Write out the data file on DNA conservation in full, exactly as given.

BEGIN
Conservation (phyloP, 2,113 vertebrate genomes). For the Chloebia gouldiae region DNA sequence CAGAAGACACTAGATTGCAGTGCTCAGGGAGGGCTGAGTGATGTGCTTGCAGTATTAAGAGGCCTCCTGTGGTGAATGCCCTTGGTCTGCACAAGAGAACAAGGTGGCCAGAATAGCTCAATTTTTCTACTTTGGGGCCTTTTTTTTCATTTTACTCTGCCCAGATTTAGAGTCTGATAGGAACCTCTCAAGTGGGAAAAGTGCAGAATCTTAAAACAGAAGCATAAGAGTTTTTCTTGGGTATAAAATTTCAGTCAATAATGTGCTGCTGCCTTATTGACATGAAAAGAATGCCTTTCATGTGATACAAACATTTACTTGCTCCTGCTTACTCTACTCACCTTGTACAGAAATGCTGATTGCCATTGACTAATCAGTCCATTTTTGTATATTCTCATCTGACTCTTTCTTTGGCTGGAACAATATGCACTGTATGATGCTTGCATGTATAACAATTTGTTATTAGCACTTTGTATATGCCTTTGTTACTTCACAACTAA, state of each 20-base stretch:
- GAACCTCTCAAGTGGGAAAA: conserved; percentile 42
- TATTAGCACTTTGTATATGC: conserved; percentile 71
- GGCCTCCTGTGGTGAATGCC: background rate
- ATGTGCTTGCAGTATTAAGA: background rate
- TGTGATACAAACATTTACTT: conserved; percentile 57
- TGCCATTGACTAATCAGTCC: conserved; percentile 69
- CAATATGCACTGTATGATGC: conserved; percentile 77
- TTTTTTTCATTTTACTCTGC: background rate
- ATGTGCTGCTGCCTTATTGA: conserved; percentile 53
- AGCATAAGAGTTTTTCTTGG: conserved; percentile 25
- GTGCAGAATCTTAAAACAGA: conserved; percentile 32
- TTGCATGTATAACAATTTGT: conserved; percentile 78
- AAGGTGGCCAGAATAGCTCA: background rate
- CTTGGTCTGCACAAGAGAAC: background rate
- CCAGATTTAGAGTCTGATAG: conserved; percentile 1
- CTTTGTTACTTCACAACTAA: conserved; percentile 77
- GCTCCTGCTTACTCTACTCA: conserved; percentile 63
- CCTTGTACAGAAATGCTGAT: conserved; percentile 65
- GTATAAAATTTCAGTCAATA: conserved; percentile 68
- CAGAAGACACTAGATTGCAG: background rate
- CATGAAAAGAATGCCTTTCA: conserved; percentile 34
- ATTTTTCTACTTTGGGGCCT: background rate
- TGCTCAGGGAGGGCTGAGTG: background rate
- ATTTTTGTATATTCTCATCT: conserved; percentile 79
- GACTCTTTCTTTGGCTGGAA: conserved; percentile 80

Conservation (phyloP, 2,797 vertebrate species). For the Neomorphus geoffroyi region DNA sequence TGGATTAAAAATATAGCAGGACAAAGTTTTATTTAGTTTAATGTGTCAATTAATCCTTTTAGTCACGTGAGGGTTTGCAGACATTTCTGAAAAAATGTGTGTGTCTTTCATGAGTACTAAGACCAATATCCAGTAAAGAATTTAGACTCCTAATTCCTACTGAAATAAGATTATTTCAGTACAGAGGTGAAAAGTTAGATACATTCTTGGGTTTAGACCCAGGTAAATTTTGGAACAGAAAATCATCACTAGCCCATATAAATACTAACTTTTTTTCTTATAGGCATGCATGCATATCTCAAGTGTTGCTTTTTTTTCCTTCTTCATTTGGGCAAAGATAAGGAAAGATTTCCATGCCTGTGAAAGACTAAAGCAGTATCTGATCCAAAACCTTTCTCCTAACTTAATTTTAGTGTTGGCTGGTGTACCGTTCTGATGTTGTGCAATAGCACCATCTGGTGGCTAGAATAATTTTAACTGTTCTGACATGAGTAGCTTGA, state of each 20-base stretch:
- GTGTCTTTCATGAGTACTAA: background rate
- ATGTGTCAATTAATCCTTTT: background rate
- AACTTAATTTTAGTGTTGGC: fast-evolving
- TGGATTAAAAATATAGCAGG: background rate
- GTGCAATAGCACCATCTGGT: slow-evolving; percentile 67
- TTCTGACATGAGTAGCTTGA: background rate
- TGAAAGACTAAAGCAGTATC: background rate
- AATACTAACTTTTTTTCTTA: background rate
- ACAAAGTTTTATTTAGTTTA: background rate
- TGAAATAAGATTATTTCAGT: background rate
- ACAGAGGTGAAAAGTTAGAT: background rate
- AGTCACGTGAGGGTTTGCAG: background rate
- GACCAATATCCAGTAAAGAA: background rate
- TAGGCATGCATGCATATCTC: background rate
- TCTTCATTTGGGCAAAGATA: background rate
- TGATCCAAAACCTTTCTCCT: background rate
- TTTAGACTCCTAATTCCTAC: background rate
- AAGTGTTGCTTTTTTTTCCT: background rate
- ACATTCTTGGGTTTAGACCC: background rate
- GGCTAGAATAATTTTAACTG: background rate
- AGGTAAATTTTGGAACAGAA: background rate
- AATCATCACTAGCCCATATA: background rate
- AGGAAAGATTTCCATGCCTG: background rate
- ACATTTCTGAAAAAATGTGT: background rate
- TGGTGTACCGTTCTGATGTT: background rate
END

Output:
Conservation (phyloP, 2,113 vertebrate genomes). For the Chloebia gouldiae region DNA sequence CAGAAGACACTAGATTGCAGTGCTCAGGGAGGGCTGAGTGATGTGCTTGCAGTATTAAGAGGCCTCCTGTGGTGAATGCCCTTGGTCTGCACAAGAGAACAAGGTGGCCAGAATAGCTCAATTTTTCTACTTTGGGGCCTTTTTTTTCATTTTACTCTGCCCAGATTTAGAGTCTGATAGGAACCTCTCAAGTGGGAAAAGTGCAGAATCTTAAAACAGAAGCATAAGAGTTTTTCTTGGGTATAAAATTTCAGTCAATAATGTGCTGCTGCCTTATTGACATGAAAAGAATGCCTTTCATGTGATACAAACATTTACTTGCTCCTGCTTACTCTACTCACCTTGTACAGAAATGCTGATTGCCATTGACTAATCAGTCCATTTTTGTATATTCTCATCTGACTCTTTCTTTGGCTGGAACAATATGCACTGTATGATGCTTGCATGTATAACAATTTGTTATTAGCACTTTGTATATGCCTTTGTTACTTCACAACTAA, state of each 20-base stretch:
- GAACCTCTCAAGTGGGAAAA: conserved; percentile 42
- TATTAGCACTTTGTATATGC: conserved; percentile 71
- GGCCTCCTGTGGTGAATGCC: background rate
- ATGTGCTTGCAGTATTAAGA: background rate
- TGTGATACAAACATTTACTT: conserved; percentile 57
- TGCCATTGACTAATCAGTCC: conserved; percentile 69
- CAATATGCACTGTATGATGC: conserved; percentile 77
- TTTTTTTCATTTTACTCTGC: background rate
- ATGTGCTGCTGCCTTATTGA: conserved; percentile 53
- AGCATAAGAGTTTTTCTTGG: conserved; percentile 25
- GTGCAGAATCTTAAAACAGA: conserved; percentile 32
- TTGCATGTATAACAATTTGT: conserved; percentile 78
- AAGGTGGCCAGAATAGCTCA: background rate
- CTTGGTCTGCACAAGAGAAC: background rate
- CCAGATTTAGAGTCTGATAG: conserved; percentile 1
- CTTTGTTACTTCACAACTAA: conserved; percentile 77
- GCTCCTGCTTACTCTACTCA: conserved; percentile 63
- CCTTGTACAGAAATGCTGAT: conserved; percentile 65
- GTATAAAATTTCAGTCAATA: conserved; percentile 68
- CAGAAGACACTAGATTGCAG: background rate
- CATGAAAAGAATGCCTTTCA: conserved; percentile 34
- ATTTTTCTACTTTGGGGCCT: background rate
- TGCTCAGGGAGGGCTGAGTG: background rate
- ATTTTTGTATATTCTCATCT: conserved; percentile 79
- GACTCTTTCTTTGGCTGGAA: conserved; percentile 80

Conservation (phyloP, 2,797 vertebrate species). For the Neomorphus geoffroyi region DNA sequence TGGATTAAAAATATAGCAGGACAAAGTTTTATTTAGTTTAATGTGTCAATTAATCCTTTTAGTCACGTGAGGGTTTGCAGACATTTCTGAAAAAATGTGTGTGTCTTTCATGAGTACTAAGACCAATATCCAGTAAAGAATTTAGACTCCTAATTCCTACTGAAATAAGATTATTTCAGTACAGAGGTGAAAAGTTAGATACATTCTTGGGTTTAGACCCAGGTAAATTTTGGAACAGAAAATCATCACTAGCCCATATAAATACTAACTTTTTTTCTTATAGGCATGCATGCATATCTCAAGTGTTGCTTTTTTTTCCTTCTTCATTTGGGCAAAGATAAGGAAAGATTTCCATGCCTGTGAAAGACTAAAGCAGTATCTGATCCAAAACCTTTCTCCTAACTTAATTTTAGTGTTGGCTGGTGTACCGTTCTGATGTTGTGCAATAGCACCATCTGGTGGCTAGAATAATTTTAACTGTTCTGACATGAGTAGCTTGA, state of each 20-base stretch:
- GTGTCTTTCATGAGTACTAA: background rate
- ATGTGTCAATTAATCCTTTT: background rate
- AACTTAATTTTAGTGTTGGC: fast-evolving
- TGGATTAAAAATATAGCAGG: background rate
- GTGCAATAGCACCATCTGGT: slow-evolving; percentile 67
- TTCTGACATGAGTAGCTTGA: background rate
- TGAAAGACTAAAGCAGTATC: background rate
- AATACTAACTTTTTTTCTTA: background rate
- ACAAAGTTTTATTTAGTTTA: background rate
- TGAAATAAGATTATTTCAGT: background rate
- ACAGAGGTGAAAAGTTAGAT: background rate
- AGTCACGTGAGGGTTTGCAG: background rate
- GACCAATATCCAGTAAAGAA: background rate
- TAGGCATGCATGCATATCTC: background rate
- TCTTCATTTGGGCAAAGATA: background rate
- TGATCCAAAACCTTTCTCCT: background rate
- TTTAGACTCCTAATTCCTAC: background rate
- AAGTGTTGCTTTTTTTTCCT: background rate
- ACATTCTTGGGTTTAGACCC: background rate
- GGCTAGAATAATTTTAACTG: background rate
- AGGTAAATTTTGGAACAGAA: background rate
- AATCATCACTAGCCCATATA: background rate
- AGGAAAGATTTCCATGCCTG: background rate
- ACATTTCTGAAAAAATGTGT: background rate
- TGGTGTACCGTTCTGATGTT: background rate